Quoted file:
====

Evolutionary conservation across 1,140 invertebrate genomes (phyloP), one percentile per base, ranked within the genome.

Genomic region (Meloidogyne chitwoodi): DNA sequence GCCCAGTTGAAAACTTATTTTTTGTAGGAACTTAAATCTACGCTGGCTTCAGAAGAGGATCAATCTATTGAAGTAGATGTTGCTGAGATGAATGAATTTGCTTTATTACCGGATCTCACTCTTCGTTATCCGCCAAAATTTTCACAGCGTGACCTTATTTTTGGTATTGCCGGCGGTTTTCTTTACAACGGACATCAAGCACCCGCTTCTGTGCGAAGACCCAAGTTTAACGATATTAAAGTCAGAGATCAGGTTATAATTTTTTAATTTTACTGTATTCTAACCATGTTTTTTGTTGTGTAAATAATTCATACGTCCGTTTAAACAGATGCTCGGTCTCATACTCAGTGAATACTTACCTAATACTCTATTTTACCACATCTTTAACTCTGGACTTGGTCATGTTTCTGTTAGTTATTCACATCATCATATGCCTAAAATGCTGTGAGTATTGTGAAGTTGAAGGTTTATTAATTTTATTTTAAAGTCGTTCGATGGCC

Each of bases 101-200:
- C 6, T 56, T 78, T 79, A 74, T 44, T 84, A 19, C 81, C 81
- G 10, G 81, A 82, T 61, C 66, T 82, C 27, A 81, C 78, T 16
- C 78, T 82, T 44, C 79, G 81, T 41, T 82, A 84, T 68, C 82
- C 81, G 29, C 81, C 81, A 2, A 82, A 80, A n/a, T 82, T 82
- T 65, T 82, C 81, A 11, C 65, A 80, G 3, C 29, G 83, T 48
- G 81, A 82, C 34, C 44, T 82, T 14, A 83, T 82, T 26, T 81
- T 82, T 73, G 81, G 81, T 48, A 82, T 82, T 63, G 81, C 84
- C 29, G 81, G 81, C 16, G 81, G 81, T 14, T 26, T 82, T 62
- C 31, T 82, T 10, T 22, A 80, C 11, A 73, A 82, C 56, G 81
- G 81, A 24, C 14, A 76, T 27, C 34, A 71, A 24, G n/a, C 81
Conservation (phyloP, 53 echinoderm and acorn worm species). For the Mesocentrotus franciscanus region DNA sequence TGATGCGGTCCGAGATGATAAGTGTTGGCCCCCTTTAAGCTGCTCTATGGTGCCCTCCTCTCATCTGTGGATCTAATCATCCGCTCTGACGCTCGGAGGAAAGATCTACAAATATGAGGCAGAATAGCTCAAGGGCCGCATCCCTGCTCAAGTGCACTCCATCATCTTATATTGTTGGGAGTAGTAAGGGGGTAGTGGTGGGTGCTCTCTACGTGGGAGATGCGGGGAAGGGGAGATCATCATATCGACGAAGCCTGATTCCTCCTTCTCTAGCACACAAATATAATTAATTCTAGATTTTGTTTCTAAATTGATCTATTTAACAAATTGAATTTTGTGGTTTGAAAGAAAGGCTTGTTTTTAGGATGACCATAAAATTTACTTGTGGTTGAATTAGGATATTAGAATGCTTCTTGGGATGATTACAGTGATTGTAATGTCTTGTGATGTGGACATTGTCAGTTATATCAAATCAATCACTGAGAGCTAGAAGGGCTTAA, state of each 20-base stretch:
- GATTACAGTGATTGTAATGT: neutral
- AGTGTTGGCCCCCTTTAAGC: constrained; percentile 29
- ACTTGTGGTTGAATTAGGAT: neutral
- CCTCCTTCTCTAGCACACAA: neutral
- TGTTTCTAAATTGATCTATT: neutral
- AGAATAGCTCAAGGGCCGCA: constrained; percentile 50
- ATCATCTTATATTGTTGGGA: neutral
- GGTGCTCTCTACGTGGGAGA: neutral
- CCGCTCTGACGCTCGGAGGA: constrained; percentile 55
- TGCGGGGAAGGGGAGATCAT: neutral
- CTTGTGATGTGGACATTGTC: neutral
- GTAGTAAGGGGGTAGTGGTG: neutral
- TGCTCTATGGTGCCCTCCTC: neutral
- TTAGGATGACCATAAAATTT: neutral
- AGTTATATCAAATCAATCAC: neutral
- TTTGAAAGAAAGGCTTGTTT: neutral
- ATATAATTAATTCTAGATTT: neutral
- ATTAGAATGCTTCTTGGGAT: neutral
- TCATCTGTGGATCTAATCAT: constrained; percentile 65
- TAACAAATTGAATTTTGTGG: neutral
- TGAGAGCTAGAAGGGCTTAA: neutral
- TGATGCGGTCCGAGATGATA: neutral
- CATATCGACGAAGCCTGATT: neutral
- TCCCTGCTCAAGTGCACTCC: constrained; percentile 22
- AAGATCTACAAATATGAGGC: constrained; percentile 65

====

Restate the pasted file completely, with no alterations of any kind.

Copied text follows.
Evolutionary conservation across 1,140 invertebrate genomes (phyloP), one percentile per base, ranked within the genome.

Genomic region (Meloidogyne chitwoodi): DNA sequence GCCCAGTTGAAAACTTATTTTTTGTAGGAACTTAAATCTACGCTGGCTTCAGAAGAGGATCAATCTATTGAAGTAGATGTTGCTGAGATGAATGAATTTGCTTTATTACCGGATCTCACTCTTCGTTATCCGCCAAAATTTTCACAGCGTGACCTTATTTTTGGTATTGCCGGCGGTTTTCTTTACAACGGACATCAAGCACCCGCTTCTGTGCGAAGACCCAAGTTTAACGATATTAAAGTCAGAGATCAGGTTATAATTTTTTAATTTTACTGTATTCTAACCATGTTTTTTGTTGTGTAAATAATTCATACGTCCGTTTAAACAGATGCTCGGTCTCATACTCAGTGAATACTTACCTAATACTCTATTTTACCACATCTTTAACTCTGGACTTGGTCATGTTTCTGTTAGTTATTCACATCATCATATGCCTAAAATGCTGTGAGTATTGTGAAGTTGAAGGTTTATTAATTTTATTTTAAAGTCGTTCGATGGCC

Each of bases 101-200:
- C 6, T 56, T 78, T 79, A 74, T 44, T 84, A 19, C 81, C 81
- G 10, G 81, A 82, T 61, C 66, T 82, C 27, A 81, C 78, T 16
- C 78, T 82, T 44, C 79, G 81, T 41, T 82, A 84, T 68, C 82
- C 81, G 29, C 81, C 81, A 2, A 82, A 80, A n/a, T 82, T 82
- T 65, T 82, C 81, A 11, C 65, A 80, G 3, C 29, G 83, T 48
- G 81, A 82, C 34, C 44, T 82, T 14, A 83, T 82, T 26, T 81
- T 82, T 73, G 81, G 81, T 48, A 82, T 82, T 63, G 81, C 84
- C 29, G 81, G 81, C 16, G 81, G 81, T 14, T 26, T 82, T 62
- C 31, T 82, T 10, T 22, A 80, C 11, A 73, A 82, C 56, G 81
- G 81, A 24, C 14, A 76, T 27, C 34, A 71, A 24, G n/a, C 81
Conservation (phyloP, 53 echinoderm and acorn worm species). For the Mesocentrotus franciscanus region DNA sequence TGATGCGGTCCGAGATGATAAGTGTTGGCCCCCTTTAAGCTGCTCTATGGTGCCCTCCTCTCATCTGTGGATCTAATCATCCGCTCTGACGCTCGGAGGAAAGATCTACAAATATGAGGCAGAATAGCTCAAGGGCCGCATCCCTGCTCAAGTGCACTCCATCATCTTATATTGTTGGGAGTAGTAAGGGGGTAGTGGTGGGTGCTCTCTACGTGGGAGATGCGGGGAAGGGGAGATCATCATATCGACGAAGCCTGATTCCTCCTTCTCTAGCACACAAATATAATTAATTCTAGATTTTGTTTCTAAATTGATCTATTTAACAAATTGAATTTTGTGGTTTGAAAGAAAGGCTTGTTTTTAGGATGACCATAAAATTTACTTGTGGTTGAATTAGGATATTAGAATGCTTCTTGGGATGATTACAGTGATTGTAATGTCTTGTGATGTGGACATTGTCAGTTATATCAAATCAATCACTGAGAGCTAGAAGGGCTTAA, state of each 20-base stretch:
- GATTACAGTGATTGTAATGT: neutral
- AGTGTTGGCCCCCTTTAAGC: constrained; percentile 29
- ACTTGTGGTTGAATTAGGAT: neutral
- CCTCCTTCTCTAGCACACAA: neutral
- TGTTTCTAAATTGATCTATT: neutral
- AGAATAGCTCAAGGGCCGCA: constrained; percentile 50
- ATCATCTTATATTGTTGGGA: neutral
- GGTGCTCTCTACGTGGGAGA: neutral
- CCGCTCTGACGCTCGGAGGA: constrained; percentile 55
- TGCGGGGAAGGGGAGATCAT: neutral
- CTTGTGATGTGGACATTGTC: neutral
- GTAGTAAGGGGGTAGTGGTG: neutral
- TGCTCTATGGTGCCCTCCTC: neutral
- TTAGGATGACCATAAAATTT: neutral
- AGTTATATCAAATCAATCAC: neutral
- TTTGAAAGAAAGGCTTGTTT: neutral
- ATATAATTAATTCTAGATTT: neutral
- ATTAGAATGCTTCTTGGGAT: neutral
- TCATCTGTGGATCTAATCAT: constrained; percentile 65
- TAACAAATTGAATTTTGTGG: neutral
- TGAGAGCTAGAAGGGCTTAA: neutral
- TGATGCGGTCCGAGATGATA: neutral
- CATATCGACGAAGCCTGATT: neutral
- TCCCTGCTCAAGTGCACTCC: constrained; percentile 22
- AAGATCTACAAATATGAGGC: constrained; percentile 65